[...]


B. THE JOINT DEMINING PROJECT


[Source: European Commission, European Instrument contributing to Stability and Peace (IcSP) and Peace Direct, ‘Making Colombia Safe Again: Demining Mountain Communities’, March 2017, available at https://fpi.ec.europa.eu/system/files/2018-09/colombia-showcase-final_0_0.pdf, accessed on 20 May 2022] 

 

[...]
 

Locals in the lead
 

The project took place in two remote villages directly affected by the war: El Orejón, in the Antioquia region, and Santa Helena, in the Meta region. The communities are in some of the most heavily mined areas of the country, and have seen many people killed or injured by antipersonnel mines and other unexploded ordnance.    

The work began with joint analysis of the situation on the ground. The communities in El Orejón and Santa Helena helped carry out studies to determine the location of landmines. This allowed the project team to establish links to local authorities, building political trust for the work.
 

Government officials, Colombian soldiers and FARC members then worked together to identify and remove them. This joint effort was crucial. The combination of former FARC soldiers, with their knowledge of where mines had been planted, with the technical expertise of the government, was indispensable. As well as physically removing mines, the project ran educational programmes to prevent accidents, and marked out other dangerous areas for future projects. The project ran community dialogue and verification mechanisms to monitor the work.
 

Safer communities
 

The physical objective was to restore a safe environment for locals, and this was a full success. El Orejón, with 80 inhabitants in 25 families, was considered to be an area highly contaminated with anti-personnel mines and unexploded ordnance. During the implementation of the pilot 11 dangerous areas were identified.
 

During the first phase in 2015, four areas were surveyed by the Non-Technical survey teams, covering 13,007m². 14,713m² of land were cleared and 33 landmines were found and destroyed. An area of around 42,000m² was also marked. This area was considered a Suspected Hazardous Area (SHA), because of information provided by locals of constant FARC activities in the area, without factual evidence of any explosive items. During Phase Two, in 2016, six areas totalling 4022m² were identified and 5136m² cleared. 14 landmines were found and destroyed.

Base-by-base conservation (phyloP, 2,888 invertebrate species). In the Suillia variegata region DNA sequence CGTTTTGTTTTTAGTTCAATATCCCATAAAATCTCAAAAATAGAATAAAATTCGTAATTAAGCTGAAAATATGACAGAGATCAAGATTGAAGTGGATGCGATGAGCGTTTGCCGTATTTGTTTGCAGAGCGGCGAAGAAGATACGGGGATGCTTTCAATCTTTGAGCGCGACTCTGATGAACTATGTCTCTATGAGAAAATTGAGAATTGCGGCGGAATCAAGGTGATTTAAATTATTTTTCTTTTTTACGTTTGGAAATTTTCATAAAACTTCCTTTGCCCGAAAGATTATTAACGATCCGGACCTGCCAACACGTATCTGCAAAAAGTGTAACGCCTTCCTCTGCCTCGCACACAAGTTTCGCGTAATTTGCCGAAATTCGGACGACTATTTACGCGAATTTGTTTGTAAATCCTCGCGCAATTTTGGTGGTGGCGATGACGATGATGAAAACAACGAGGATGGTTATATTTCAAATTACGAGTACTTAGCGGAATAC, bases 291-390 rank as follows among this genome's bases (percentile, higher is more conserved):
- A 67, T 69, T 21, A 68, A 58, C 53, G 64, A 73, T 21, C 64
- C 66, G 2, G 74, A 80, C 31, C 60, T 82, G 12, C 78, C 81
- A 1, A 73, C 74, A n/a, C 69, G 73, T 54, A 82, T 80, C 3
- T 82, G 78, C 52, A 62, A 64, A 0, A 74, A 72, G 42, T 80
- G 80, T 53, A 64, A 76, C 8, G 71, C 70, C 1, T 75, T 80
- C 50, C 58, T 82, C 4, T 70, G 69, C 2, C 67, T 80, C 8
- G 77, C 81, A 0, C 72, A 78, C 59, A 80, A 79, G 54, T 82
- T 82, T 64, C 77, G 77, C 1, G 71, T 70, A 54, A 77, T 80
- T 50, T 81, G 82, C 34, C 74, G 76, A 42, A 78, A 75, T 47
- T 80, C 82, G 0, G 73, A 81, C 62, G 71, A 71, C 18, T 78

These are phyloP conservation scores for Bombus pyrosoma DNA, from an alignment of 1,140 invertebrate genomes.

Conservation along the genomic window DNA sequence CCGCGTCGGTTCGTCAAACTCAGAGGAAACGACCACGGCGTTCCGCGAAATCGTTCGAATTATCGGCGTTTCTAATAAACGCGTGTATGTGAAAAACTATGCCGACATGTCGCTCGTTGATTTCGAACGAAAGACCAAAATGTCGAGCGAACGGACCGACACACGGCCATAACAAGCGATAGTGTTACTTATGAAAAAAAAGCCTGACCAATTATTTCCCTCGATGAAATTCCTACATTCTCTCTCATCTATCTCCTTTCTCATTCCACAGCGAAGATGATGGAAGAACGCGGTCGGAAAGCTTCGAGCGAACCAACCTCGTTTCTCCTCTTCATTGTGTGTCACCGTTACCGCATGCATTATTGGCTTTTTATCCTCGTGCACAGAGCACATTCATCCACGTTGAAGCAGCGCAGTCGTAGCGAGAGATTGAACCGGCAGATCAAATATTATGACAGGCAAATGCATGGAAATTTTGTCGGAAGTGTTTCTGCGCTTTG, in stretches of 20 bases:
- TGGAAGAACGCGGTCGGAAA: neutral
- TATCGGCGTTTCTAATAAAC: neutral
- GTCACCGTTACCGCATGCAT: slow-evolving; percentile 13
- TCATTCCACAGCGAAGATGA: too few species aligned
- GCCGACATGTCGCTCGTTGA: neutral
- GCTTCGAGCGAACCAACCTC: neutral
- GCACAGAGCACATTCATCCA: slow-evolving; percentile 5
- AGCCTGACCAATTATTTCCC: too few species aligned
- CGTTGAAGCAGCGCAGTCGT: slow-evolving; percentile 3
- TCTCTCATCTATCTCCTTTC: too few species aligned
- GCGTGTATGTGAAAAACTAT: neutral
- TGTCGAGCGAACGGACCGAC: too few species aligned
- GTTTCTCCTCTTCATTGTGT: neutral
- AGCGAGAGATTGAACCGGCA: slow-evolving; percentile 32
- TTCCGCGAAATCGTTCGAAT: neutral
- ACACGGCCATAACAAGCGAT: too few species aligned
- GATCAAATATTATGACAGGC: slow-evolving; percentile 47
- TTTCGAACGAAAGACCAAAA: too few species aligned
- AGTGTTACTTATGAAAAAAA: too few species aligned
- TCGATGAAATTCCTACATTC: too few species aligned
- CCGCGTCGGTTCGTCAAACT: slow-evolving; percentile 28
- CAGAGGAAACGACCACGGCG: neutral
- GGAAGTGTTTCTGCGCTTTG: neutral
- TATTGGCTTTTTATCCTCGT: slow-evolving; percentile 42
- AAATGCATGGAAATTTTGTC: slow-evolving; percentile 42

In Santa Helena, a village of 100 people, seven areas were identified as SHAs. During Technical Survey activities, operations for one area were cancelled because of a lack of evidence of contamination. Two areas were marked - considered as SHAs - and four areas totalling 20,874m² were cleared. 20 landmines were found and destroyed.
 

In total, 67 landmines across the pilot projects were destroyed.

[...]
 

The project also provided new skills to the community, and improved its relationship with government institutions. These have now begun to provide socio-economic, health, education, victim and infrastructure assistance to what had been historically isolated areas.
 

A key local leader in El Orejón is Eugenia Holguín. She is the president of the local community association, and says that the project has created a big impact. “It changed El Orejón. We were able to have a proper school. The old one was abandoned and people were scared. Now we have a new school, and a new community house as well.”

[...] 
 

C. THE PATH TO LONG-TERM PEACE
 

[Source: European Commission, European Instrument contributing to Stability and Peace (IcSP) and Peace Direct, ‘Making Colombia Safe Again: Demining Mountain Communities’, March 2017, available at https://fpi.ec.europa.eu/system/files/2018-09/colombia-showcase-final_0_0.pdf, accessed on 20 May 2022] 

 

[...]
 

[The project] managed to establish an effective commitment from local FARC representatives and the government to work together. This will be vital if the peace deal is to be a success. And action followed words: on the ground, quarters were established to coordinate the implementation of the project. Members of FARC, public officials and soldiers lived and worked together.

[...]
 

All the staff wore the same uniforms, and relations with FARC were good. As members of the technical team said: “We celebrated birthdays and special dates together. When we were sick, we [looked after each other] together.”
 

“We even had a football team. We were no more FARC delegates or government delegates, we were together, and this was strongly reflected in Cuba at political level.”

[...]
 

The project was effectively an entry point for the Colombian state to reach communities who had considered themselves abandoned. And after the experience of the demining work, other government departments began making proposals for health care, education and infrastructure projects.